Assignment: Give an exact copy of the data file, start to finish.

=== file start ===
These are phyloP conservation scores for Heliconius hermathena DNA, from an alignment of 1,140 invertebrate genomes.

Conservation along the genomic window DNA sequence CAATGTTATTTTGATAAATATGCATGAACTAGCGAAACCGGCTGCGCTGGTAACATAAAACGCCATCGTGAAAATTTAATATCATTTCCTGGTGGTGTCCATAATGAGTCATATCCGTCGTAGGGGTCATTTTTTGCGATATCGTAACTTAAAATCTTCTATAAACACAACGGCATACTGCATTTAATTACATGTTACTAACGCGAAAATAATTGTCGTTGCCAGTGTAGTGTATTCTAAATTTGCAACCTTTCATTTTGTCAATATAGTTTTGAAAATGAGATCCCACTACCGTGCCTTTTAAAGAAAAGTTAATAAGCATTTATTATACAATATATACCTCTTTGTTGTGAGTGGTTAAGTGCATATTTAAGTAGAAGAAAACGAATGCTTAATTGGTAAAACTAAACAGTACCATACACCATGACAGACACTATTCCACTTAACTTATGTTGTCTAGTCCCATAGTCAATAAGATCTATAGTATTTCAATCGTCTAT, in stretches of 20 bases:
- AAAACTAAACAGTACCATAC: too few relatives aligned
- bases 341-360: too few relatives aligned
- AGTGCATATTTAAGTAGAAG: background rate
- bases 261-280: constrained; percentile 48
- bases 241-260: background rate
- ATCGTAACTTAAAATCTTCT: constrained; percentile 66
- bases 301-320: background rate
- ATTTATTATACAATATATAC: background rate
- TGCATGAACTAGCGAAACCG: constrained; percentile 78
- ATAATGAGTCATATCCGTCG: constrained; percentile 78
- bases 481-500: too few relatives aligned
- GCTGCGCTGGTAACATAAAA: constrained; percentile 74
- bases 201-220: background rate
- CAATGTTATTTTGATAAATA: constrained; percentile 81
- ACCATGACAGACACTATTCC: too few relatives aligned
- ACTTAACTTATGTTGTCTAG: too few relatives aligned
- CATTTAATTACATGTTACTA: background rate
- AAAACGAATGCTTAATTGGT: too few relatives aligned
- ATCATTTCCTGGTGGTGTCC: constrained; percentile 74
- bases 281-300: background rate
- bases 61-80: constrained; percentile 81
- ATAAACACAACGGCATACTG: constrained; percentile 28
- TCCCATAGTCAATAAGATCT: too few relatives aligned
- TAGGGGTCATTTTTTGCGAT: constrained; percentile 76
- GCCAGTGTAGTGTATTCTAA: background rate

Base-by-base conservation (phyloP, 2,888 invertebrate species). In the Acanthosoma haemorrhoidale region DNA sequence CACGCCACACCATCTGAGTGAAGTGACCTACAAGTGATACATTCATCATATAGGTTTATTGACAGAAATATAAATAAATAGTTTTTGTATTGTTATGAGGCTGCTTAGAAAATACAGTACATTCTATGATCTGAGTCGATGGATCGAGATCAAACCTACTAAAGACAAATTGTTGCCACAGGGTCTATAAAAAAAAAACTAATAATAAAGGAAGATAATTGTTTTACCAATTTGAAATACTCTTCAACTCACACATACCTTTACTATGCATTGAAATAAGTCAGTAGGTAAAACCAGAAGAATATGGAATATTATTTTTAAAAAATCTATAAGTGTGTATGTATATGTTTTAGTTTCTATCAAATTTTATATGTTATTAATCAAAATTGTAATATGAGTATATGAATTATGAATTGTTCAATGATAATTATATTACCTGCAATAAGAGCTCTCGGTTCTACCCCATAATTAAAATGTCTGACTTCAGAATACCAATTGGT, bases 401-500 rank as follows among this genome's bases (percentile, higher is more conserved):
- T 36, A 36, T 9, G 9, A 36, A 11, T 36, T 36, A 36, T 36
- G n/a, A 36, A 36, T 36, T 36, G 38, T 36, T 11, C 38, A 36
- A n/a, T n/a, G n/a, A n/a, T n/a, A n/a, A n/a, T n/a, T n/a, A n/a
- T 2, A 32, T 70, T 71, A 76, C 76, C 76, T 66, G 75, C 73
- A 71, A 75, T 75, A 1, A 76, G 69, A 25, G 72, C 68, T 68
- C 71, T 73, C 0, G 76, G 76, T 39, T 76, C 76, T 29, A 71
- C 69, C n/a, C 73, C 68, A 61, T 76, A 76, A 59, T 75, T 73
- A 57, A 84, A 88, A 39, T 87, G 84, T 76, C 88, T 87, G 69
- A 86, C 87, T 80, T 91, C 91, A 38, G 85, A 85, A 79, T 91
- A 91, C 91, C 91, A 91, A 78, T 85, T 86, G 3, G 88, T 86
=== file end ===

These are phyloP conservation scores for Heliconius hermathena DNA, from an alignment of 1,140 invertebrate genomes.

Conservation along the genomic window DNA sequence CAATGTTATTTTGATAAATATGCATGAACTAGCGAAACCGGCTGCGCTGGTAACATAAAACGCCATCGTGAAAATTTAATATCATTTCCTGGTGGTGTCCATAATGAGTCATATCCGTCGTAGGGGTCATTTTTTGCGATATCGTAACTTAAAATCTTCTATAAACACAACGGCATACTGCATTTAATTACATGTTACTAACGCGAAAATAATTGTCGTTGCCAGTGTAGTGTATTCTAAATTTGCAACCTTTCATTTTGTCAATATAGTTTTGAAAATGAGATCCCACTACCGTGCCTTTTAAAGAAAAGTTAATAAGCATTTATTATACAATATATACCTCTTTGTTGTGAGTGGTTAAGTGCATATTTAAGTAGAAGAAAACGAATGCTTAATTGGTAAAACTAAACAGTACCATACACCATGACAGACACTATTCCACTTAACTTATGTTGTCTAGTCCCATAGTCAATAAGATCTATAGTATTTCAATCGTCTAT, in stretches of 20 bases:
- AAAACTAAACAGTACCATAC: too few relatives aligned
- bases 341-360: too few relatives aligned
- AGTGCATATTTAAGTAGAAG: background rate
- bases 261-280: constrained; percentile 48
- bases 241-260: background rate
- ATCGTAACTTAAAATCTTCT: constrained; percentile 66
- bases 301-320: background rate
- ATTTATTATACAATATATAC: background rate
- TGCATGAACTAGCGAAACCG: constrained; percentile 78
- ATAATGAGTCATATCCGTCG: constrained; percentile 78
- bases 481-500: too few relatives aligned
- GCTGCGCTGGTAACATAAAA: constrained; percentile 74
- bases 201-220: background rate
- CAATGTTATTTTGATAAATA: constrained; percentile 81
- ACCATGACAGACACTATTCC: too few relatives aligned
- ACTTAACTTATGTTGTCTAG: too few relatives aligned
- CATTTAATTACATGTTACTA: background rate
- AAAACGAATGCTTAATTGGT: too few relatives aligned
- ATCATTTCCTGGTGGTGTCC: constrained; percentile 74
- bases 281-300: background rate
- bases 61-80: constrained; percentile 81
- ATAAACACAACGGCATACTG: constrained; percentile 28
- TCCCATAGTCAATAAGATCT: too few relatives aligned
- TAGGGGTCATTTTTTGCGAT: constrained; percentile 76
- GCCAGTGTAGTGTATTCTAA: background rate

Base-by-base conservation (phyloP, 2,888 invertebrate species). In the Acanthosoma haemorrhoidale region DNA sequence CACGCCACACCATCTGAGTGAAGTGACCTACAAGTGATACATTCATCATATAGGTTTATTGACAGAAATATAAATAAATAGTTTTTGTATTGTTATGAGGCTGCTTAGAAAATACAGTACATTCTATGATCTGAGTCGATGGATCGAGATCAAACCTACTAAAGACAAATTGTTGCCACAGGGTCTATAAAAAAAAAACTAATAATAAAGGAAGATAATTGTTTTACCAATTTGAAATACTCTTCAACTCACACATACCTTTACTATGCATTGAAATAAGTCAGTAGGTAAAACCAGAAGAATATGGAATATTATTTTTAAAAAATCTATAAGTGTGTATGTATATGTTTTAGTTTCTATCAAATTTTATATGTTATTAATCAAAATTGTAATATGAGTATATGAATTATGAATTGTTCAATGATAATTATATTACCTGCAATAAGAGCTCTCGGTTCTACCCCATAATTAAAATGTCTGACTTCAGAATACCAATTGGT, bases 401-500 rank as follows among this genome's bases (percentile, higher is more conserved):
- T 36, A 36, T 9, G 9, A 36, A 11, T 36, T 36, A 36, T 36
- G n/a, A 36, A 36, T 36, T 36, G 38, T 36, T 11, C 38, A 36
- A n/a, T n/a, G n/a, A n/a, T n/a, A n/a, A n/a, T n/a, T n/a, A n/a
- T 2, A 32, T 70, T 71, A 76, C 76, C 76, T 66, G 75, C 73
- A 71, A 75, T 75, A 1, A 76, G 69, A 25, G 72, C 68, T 68
- C 71, T 73, C 0, G 76, G 76, T 39, T 76, C 76, T 29, A 71
- C 69, C n/a, C 73, C 68, A 61, T 76, A 76, A 59, T 75, T 73
- A 57, A 84, A 88, A 39, T 87, G 84, T 76, C 88, T 87, G 69
- A 86, C 87, T 80, T 91, C 91, A 38, G 85, A 85, A 79, T 91
- A 91, C 91, C 91, A 91, A 78, T 85, T 86, G 3, G 88, T 86